THE BLOG
01/24/2012 10:11 am ET Updated Mar 25, 2012

Effective Service Delivery: Accompaniment

This blog is part 4 of a 5 part series on Partners in Health (PIH) and their work in Haiti.

For those of you who have heard of Paul Farmer, you can probably imagine him trudging for miles to visit patients in their homes in rural Haiti or any of the other countries PIH is working in. Paul is famous for making this effort, an effort in which he works to pair people in partnership. And it just wouldn't have been a visit to a PIH site if we hadn't seen this approach in action.

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One afternoon, we set out for a short (but steep) walk outside of the Canges PIH/ZL campus grounds for our first home visit. Over the back of the hillside of our homebase lay a scattering of small homes. As we made our way down the narrow dirt path we passed a mass of school children and women -- all of whom use the path daily in order to access schools on camp grounds and its adjacent markets.

As we reached the bottom of the path after following behind a small gang of toddlers, a woman greeted us from her front porch, apparently a home base to many neighborhood children. Here is where we met with Iris.

Iris is HIV positive and pregnant with her second child. However, thanks to the dedicated services of the PIH/ZL program, Iris, who followed the "prevention of mother to child transmission" protocol with her first pregnancy, is now raising a happy and healthy, HIV-negative boy. She herself has also remained healthy by adhering to her ARV regiment.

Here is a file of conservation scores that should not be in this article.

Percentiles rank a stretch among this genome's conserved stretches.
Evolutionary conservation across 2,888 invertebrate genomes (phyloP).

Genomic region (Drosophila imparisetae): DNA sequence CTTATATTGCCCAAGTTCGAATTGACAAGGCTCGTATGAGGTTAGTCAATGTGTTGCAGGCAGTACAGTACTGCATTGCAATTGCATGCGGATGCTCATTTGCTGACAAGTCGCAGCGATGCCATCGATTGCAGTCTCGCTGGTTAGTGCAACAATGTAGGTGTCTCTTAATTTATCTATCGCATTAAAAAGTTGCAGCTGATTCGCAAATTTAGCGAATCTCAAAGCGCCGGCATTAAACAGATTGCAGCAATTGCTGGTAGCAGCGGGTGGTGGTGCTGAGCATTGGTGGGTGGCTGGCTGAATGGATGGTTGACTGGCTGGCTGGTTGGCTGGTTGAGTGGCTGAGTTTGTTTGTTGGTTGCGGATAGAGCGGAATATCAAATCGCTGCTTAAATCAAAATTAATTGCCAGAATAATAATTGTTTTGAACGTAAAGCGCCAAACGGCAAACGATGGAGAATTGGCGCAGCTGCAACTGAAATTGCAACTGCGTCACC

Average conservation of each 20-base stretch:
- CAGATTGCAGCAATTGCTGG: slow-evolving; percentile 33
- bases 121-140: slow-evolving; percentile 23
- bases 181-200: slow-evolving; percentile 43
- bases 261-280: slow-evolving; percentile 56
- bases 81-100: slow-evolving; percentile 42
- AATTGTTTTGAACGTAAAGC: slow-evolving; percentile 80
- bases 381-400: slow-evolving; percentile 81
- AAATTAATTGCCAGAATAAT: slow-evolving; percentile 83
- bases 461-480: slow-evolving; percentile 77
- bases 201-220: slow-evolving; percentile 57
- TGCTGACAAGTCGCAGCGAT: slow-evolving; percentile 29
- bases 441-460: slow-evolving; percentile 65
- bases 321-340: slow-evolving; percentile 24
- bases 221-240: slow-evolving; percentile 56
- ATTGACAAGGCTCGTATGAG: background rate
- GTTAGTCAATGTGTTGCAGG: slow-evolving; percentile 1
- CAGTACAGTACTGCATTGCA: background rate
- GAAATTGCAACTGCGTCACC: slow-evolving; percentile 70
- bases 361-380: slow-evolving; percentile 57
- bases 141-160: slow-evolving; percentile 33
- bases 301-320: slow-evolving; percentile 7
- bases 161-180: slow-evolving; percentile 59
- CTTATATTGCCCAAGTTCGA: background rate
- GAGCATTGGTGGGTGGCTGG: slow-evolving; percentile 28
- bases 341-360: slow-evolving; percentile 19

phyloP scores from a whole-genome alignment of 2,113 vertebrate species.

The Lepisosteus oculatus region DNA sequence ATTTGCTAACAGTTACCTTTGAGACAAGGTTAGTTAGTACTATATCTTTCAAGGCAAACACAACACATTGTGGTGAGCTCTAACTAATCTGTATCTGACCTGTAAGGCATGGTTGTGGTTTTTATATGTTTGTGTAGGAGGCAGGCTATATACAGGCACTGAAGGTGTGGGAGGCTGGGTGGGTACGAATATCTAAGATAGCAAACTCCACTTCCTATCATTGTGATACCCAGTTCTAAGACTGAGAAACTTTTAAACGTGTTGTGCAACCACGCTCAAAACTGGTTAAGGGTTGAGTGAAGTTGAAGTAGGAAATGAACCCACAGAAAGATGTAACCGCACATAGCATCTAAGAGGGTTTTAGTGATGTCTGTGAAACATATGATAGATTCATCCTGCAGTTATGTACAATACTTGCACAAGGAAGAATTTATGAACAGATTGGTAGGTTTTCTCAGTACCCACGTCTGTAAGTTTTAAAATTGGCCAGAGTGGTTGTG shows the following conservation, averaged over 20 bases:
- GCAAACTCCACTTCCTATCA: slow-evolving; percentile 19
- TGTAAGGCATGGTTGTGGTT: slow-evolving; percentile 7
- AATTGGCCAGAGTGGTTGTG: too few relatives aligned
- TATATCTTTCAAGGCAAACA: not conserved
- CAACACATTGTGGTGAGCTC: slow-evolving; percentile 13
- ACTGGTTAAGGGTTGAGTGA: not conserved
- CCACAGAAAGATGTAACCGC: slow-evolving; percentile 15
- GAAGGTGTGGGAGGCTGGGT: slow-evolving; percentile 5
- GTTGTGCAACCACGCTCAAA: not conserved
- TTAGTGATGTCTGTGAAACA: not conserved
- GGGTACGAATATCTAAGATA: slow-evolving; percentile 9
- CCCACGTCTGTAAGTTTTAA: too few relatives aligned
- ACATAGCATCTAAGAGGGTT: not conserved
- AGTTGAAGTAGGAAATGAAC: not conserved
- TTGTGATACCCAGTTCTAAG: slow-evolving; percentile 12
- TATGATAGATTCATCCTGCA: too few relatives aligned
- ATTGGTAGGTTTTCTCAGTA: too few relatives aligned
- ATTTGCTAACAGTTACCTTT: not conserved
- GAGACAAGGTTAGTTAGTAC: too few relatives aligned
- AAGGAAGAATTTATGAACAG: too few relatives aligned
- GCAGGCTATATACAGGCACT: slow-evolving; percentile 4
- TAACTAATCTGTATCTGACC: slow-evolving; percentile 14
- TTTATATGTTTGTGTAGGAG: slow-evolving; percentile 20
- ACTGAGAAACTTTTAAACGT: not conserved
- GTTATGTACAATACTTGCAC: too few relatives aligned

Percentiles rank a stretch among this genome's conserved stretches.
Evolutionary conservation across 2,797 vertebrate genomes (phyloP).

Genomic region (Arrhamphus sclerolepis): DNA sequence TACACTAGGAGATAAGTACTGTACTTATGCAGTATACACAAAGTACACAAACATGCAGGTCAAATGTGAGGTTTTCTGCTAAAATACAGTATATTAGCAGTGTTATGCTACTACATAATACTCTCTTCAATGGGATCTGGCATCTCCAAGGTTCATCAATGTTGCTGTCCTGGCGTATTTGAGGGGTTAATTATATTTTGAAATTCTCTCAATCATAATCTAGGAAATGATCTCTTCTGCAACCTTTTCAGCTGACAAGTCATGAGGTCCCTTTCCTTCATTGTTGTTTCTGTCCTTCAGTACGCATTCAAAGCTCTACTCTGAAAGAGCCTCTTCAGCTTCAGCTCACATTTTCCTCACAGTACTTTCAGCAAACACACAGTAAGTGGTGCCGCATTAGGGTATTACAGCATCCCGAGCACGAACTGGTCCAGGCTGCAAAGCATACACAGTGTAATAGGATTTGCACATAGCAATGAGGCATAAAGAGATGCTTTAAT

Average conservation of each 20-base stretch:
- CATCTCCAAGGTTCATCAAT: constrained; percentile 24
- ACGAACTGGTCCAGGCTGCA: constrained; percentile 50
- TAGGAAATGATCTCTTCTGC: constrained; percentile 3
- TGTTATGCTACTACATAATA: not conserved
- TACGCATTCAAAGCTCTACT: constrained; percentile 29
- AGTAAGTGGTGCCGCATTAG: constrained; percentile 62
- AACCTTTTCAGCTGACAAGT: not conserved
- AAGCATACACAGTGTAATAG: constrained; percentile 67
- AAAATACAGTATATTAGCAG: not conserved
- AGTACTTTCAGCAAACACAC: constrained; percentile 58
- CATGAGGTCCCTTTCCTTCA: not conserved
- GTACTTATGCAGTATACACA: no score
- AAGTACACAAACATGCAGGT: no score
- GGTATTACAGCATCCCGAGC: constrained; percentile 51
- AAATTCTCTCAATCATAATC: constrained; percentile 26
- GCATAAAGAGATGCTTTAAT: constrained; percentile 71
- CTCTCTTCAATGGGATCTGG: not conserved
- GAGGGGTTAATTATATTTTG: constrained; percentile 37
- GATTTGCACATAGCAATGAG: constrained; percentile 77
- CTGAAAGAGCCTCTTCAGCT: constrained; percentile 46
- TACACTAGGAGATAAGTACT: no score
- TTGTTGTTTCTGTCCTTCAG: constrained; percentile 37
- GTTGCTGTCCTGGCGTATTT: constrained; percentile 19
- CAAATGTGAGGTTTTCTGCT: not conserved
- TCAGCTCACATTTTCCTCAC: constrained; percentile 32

In 2010, around 390,000 children under the age of 15 became infected with HIV. Almost all of which occurred in low and middle-income countries, with more than 90 percent being the result of vertical (mother-to-child) transmission which can occur during pregnancy, labor and delivery, or breastfeeding. Without a form of intervention, there is a 20-40 percent chance that a baby born to an HIV-infected mother will also become infected.

In 2000, PIH launched its HIV Equity Initiative in rural Haiti. This initiative was one of the first programs to provide free and comprehensive HIV/AIDS treatment. Today, Zanmi Lasante has an HIV/AIDS treatment and outreach center that serves 6,300 people. Here they also provide housing, water, food, and psychosocial support to the thousands of people living with HIV.

PIH outlines their "four pillars" of the HIV Equity Initiative, and states:

The key to the HIV Equity Initiative's success lies in its comprehensive approach: nutritional and social support are provided along with life-saving medicines and treatment is closely linked to prevention and to other health services. Community health workers provide the 'missing infrastructure' that is often posed as an obstacle to AIDS care in poor countries.


Each day, Iris is visited at home by a community health worker who not only brings her medicine but also provides her with psychosocial support, or what PIH calls "accompaniment." Because of this program, Iris' health has been improving. She says that she now feels capable of raising her son on her own, and wants to continue her work. She has even moved to the Central Plateau where she'll have more access to services.